We investigated selected chlorinated pollutants (β-HCH, γ-HCH, DDDs, DDEs, o,p′-DDT, p,p′-DDT, heptachlor, aldrin, dieldrin, and endrin) in the Lahore and the Sialkot districts of Pakistan, using eggs of cattle egret (Bubulcus ibis) collected during May and June 2007. The pollutant with highest level and frequency was ΣDDT, followed by β-HCH, γ-HCH, heptachlor, aldrin, dieldrin, and endrin in descending order. The concentration(s) were significantly higher in Sialkot heronry for all the pollutants (except p,p′-DDT) than in Lahore. The values for DDTs, β-HCH, γ-HCH, and heptachlor were significantly higher (p < 0.05) in the egg(s) than in sediment(s) and in the chicks’ diet, due to biomagnification. Among DDTs analogues, p,p′-DDD was the major contaminant with >60 % of total DDT burden, reflecting the widespread aged as well as recent use of DDT as well as anaerobic degradation (DDD/DDE > 1 in many cases) in the nearby paddy soils. In few samples, p,p′-DDT/(DDD + DDE) > 0.5 suggested the recent emission patterns from surrounding contaminated areas of demolished DDT units and obsolete pesticide stores. The higher levels of HCHs (i.e., β-HCH) in the samples collected from Sialkot indicate exposure from long-term agricultural use. Overall, concentrations of all studied POPs were less than the threshold levels known to affect reproduction. Nevertheless, total DDTs and/or HCHs burdens in some eggs contained concentrations of greater than what would educe adverse effects on birds. This is among few studies on OCPs exposure to avian species, which provide the evidence of Pakistan’s contribution toward the Global POPs emission.
The objectives of the study are to present a critical review of the 238U, 234U, 235U, 226Ra and 210Pb levels in water samples from the EPA studies (U.S. EPA in Abandoned uranium mines and the Navajo Nation: Red Valley chapter screening assessment report. Region 9 Superfund Program, San Francisco, 2004, Abandoned uranium mines and the Navajo Nation: Northern aum region screening assessment report. Region 9 Superfund Program, San Francisco, 2006, Health and environmental impacts of uranium contamination, 5-year plan. Region 9 Superfund Program, San Franciso, 2008) and the dose assessment for the population due to ingestion of water containing 238U and 234U. The water quality data were taken from Sect. “Data analysis” of the published report, titled Abandoned Uranium Mines Project Arizona, New Mexico, Utah–Navajo Lands 1994–2000, Project Atlas. Total uranium concentration was above the maximum concentration level for drinking water (7.410–1 Bq/L) in 19 % of the water samples, while 238U and 234U concentrations were above in 14 and 17 % of the water samples, respectively. 226Ra and 210Pb concentrations in water samples were in the range of 3.7 × 10−1 to 5.55 × 102 Bq/L and 1.11 to 4.33 × 102 Bq/L, respectively. For only two samples, the 226Ra concentrations exceeded the MCL for total Ra for drinking water (0.185 Bq/L). However, the 210Pb/226Ra ratios varied from 0.11 to 47.00, and ratios above 1.00 were observed in 71 % of the samples. Secular equilibrium of the natural uranium series was not observed in the data record for most of the water samples. Moreover, the 235U/totalU mass ratios ranged from 0.06 to 5.9 %, and the natural mass ratio of 235U to totalU (0.72 %) was observed in only 16 % of the water samples, ratios above or below the natural ratio could not be explained based on data reported by U.S. EPA. In addition, statistical evaluations showed no correlations among the distribution of the radionuclide concentrations in the majority of the water samples, indicating more than one source of contamination could contribute to the sampled sources. The effective doses due to ingestion of the minimum uranium concentrations in water samples exceed the average dose considering inhalation and ingestion of regular diet for other populations around the world (1 μSv/year). The maximum doses due to ingestion of 238U or 234U were above the international limit for effective dose for members of the public (1 mSv/year), except for inhabitants of two chapters. The highest effective dose was estimated for inhabitants of Cove, and it was almost 20 times the international limit for members of the public. These results indicate that ingestion of water from some of the sampled sources poses health risks.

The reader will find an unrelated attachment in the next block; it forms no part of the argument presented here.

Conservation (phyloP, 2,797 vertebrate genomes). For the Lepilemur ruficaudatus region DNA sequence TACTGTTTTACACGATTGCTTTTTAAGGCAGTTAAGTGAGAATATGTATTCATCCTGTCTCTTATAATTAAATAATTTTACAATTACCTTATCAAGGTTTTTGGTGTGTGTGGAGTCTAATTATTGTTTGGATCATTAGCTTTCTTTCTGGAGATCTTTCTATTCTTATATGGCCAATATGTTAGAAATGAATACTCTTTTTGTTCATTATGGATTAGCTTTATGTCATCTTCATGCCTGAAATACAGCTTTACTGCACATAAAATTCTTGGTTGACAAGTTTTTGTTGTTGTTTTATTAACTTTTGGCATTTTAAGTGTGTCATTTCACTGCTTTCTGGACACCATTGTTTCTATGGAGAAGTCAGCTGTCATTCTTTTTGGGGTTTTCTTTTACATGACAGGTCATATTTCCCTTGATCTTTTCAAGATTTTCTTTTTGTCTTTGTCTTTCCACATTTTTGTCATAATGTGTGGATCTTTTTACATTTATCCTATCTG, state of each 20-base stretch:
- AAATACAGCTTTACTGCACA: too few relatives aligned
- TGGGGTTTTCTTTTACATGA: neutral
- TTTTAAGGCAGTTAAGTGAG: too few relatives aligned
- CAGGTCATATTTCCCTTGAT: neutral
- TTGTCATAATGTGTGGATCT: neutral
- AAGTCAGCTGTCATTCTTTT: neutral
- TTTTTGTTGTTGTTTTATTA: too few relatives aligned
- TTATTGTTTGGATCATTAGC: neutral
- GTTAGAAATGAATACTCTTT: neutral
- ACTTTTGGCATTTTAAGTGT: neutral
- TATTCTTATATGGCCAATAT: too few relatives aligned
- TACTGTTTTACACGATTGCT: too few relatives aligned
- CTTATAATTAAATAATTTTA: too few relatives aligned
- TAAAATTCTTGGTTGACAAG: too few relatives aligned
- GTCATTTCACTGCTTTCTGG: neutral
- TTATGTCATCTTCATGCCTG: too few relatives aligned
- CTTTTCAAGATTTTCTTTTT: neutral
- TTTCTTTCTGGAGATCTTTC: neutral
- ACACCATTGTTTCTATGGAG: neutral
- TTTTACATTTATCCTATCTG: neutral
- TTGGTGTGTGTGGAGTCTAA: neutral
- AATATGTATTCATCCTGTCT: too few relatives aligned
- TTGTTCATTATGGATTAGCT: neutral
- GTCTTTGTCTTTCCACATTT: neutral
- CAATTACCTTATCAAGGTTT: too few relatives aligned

Groundwater used for drinking and cooking was analysed for fluoride (F), and health surveys were conducted in Bodh Gaya, Amas and Bankebazaar blocks of the Gaya district, Bihar, India. Amas and Bankebazaar blocks were F endemic areas with mean F = 2.36 ± 0.23 mg/L (N = 27). Bodh Gaya was considered as control area with mean F = 0.59 ± 0.03 mg/L (N = 11). Health survey showed that more than 50 % of adults and more than 55 % of children had complaints of gastro-intestinal (GI) disturbances in the F endemic areas, while less than 20 % of adults and less than 10 % of children complained of GI problems in the control areas. Haematological analyses were conducted on age- and sex-matched fluorotic subjects (N = 93) of F endemic areas, and non-fluorotic subjects (N = 52) of control area showed lowered haemoglobin, haematocrit, mean corpuscular volume, mean corpuscular haemoglobin, and mean corpuscular haemoglobin concentration in the fluorotic subjects, suggesting the occurrence of anaemia in the fluorotic subjects.